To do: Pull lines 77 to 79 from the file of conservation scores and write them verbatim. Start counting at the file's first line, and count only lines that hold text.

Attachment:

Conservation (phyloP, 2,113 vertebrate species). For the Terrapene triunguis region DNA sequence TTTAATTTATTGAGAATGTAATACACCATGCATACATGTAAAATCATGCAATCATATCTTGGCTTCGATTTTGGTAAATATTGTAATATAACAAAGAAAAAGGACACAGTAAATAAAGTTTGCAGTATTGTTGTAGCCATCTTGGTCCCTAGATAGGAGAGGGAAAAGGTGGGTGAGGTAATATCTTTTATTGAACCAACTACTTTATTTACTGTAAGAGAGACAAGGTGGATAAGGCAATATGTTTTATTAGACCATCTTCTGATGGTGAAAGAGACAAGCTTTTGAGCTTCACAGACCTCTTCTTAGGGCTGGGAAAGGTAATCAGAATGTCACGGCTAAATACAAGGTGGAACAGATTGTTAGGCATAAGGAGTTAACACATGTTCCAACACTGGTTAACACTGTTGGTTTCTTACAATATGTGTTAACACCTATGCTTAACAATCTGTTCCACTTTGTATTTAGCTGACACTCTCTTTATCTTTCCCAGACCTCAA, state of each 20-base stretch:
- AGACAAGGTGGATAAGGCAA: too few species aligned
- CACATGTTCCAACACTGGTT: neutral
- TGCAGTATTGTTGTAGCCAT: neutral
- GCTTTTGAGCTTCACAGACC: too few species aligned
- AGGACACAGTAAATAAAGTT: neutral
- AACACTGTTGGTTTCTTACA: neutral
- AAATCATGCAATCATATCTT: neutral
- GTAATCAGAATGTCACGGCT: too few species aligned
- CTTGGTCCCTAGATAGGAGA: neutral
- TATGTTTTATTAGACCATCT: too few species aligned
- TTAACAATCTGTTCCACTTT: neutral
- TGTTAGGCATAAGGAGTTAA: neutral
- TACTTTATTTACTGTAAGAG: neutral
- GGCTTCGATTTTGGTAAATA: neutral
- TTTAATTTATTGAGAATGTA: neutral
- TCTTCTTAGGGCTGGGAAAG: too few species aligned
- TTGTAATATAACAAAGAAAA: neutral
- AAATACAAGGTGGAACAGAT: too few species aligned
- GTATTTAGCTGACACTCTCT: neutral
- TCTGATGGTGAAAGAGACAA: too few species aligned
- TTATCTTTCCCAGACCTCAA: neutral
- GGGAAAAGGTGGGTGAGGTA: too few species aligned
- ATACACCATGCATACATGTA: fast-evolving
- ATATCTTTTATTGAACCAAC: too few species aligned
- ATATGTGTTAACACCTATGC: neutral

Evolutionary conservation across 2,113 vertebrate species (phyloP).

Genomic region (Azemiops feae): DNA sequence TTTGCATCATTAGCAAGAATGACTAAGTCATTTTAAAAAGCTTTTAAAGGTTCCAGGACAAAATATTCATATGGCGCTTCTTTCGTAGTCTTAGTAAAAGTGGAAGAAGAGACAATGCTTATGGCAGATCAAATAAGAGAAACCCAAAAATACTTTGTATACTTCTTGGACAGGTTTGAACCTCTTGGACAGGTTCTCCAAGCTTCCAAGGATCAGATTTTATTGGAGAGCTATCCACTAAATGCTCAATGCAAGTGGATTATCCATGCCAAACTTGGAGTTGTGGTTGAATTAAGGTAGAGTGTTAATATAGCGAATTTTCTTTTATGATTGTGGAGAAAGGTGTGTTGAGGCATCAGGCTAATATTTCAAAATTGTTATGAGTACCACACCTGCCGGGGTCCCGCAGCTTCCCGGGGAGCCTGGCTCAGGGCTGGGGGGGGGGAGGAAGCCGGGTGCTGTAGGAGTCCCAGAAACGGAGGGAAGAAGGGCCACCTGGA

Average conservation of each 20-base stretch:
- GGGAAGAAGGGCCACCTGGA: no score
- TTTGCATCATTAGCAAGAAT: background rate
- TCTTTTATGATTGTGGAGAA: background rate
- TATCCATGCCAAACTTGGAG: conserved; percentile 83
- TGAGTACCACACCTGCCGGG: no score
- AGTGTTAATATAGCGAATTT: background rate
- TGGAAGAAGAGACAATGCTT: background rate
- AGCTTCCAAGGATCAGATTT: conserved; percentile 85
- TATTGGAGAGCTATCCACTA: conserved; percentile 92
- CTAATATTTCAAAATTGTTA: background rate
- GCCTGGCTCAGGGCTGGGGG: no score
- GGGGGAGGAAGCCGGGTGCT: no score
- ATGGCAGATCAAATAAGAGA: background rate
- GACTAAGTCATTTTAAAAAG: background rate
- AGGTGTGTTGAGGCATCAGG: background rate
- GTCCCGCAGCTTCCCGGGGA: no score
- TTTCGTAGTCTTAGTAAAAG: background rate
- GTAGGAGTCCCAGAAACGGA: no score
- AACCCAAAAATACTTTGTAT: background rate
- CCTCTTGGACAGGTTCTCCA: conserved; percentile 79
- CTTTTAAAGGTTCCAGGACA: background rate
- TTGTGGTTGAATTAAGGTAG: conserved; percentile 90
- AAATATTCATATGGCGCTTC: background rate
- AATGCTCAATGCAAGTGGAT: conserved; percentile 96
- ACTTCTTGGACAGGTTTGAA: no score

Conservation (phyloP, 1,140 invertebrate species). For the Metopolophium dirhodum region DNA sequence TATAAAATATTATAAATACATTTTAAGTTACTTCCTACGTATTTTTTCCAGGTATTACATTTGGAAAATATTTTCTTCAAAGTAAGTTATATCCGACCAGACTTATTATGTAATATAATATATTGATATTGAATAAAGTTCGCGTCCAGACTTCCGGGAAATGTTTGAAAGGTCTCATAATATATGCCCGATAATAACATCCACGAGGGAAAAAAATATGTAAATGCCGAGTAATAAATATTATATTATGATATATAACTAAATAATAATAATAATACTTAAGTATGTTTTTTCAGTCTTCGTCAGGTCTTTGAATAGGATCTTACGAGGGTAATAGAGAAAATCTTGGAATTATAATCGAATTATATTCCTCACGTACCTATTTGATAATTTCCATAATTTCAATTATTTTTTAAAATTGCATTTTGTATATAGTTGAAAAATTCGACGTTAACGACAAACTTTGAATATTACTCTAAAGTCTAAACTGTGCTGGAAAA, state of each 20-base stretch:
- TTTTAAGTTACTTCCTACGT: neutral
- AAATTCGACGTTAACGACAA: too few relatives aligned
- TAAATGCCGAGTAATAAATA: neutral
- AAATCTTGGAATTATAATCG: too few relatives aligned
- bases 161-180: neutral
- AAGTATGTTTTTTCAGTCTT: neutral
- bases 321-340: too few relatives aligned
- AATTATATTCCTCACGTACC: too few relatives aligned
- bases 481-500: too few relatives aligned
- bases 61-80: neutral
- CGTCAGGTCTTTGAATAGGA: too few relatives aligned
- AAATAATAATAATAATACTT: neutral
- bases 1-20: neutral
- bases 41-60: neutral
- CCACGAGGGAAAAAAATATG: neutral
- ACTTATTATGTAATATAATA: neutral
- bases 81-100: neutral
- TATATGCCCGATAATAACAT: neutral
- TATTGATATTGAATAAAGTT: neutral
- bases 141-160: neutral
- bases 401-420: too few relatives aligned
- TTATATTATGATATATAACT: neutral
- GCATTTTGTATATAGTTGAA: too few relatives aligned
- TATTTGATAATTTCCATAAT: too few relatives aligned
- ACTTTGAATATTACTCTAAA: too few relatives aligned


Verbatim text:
- TTATATTATGATATATAACT: neutral
- GCATTTTGTATATAGTTGAA: too few relatives aligned
- TATTTGATAATTTCCATAAT: too few relatives aligned